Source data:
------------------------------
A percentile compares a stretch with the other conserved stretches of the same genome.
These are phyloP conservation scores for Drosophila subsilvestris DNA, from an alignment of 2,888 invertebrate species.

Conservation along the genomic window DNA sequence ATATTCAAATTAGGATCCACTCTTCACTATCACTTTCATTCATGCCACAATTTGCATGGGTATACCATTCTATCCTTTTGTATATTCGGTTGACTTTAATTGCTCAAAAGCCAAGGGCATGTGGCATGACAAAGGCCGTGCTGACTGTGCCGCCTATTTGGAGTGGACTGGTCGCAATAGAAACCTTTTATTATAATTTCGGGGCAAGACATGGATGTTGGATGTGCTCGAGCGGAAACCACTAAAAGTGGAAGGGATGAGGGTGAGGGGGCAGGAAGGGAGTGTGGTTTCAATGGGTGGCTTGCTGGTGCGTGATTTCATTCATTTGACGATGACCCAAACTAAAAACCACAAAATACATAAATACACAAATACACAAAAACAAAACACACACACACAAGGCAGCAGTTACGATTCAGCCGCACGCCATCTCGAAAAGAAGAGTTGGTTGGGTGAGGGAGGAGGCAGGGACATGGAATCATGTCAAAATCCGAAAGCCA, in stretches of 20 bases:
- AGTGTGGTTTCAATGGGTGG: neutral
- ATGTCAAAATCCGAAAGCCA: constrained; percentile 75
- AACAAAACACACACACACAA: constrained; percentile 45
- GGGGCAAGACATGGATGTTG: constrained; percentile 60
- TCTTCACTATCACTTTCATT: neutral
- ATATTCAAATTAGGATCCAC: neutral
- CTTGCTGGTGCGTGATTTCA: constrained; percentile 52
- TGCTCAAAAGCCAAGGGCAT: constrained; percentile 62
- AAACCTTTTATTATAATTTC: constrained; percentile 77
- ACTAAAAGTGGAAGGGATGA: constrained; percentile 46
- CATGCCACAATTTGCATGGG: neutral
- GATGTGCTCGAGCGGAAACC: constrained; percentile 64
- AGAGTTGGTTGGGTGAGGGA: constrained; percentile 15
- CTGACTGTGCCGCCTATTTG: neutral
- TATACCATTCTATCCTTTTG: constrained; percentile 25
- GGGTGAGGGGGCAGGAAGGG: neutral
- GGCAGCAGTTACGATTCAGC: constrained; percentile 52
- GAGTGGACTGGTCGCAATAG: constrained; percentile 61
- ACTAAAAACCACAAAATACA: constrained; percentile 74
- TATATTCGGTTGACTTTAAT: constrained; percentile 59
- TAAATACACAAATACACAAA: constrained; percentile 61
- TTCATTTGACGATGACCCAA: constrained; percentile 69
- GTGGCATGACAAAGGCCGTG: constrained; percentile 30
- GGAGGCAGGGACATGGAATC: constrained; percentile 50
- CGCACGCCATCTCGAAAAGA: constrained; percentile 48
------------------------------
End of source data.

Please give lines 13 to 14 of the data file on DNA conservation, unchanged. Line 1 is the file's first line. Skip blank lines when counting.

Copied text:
- ACTAAAAGTGGAAGGGATGA: constrained; percentile 46
- CATGCCACAATTTGCATGGG: neutral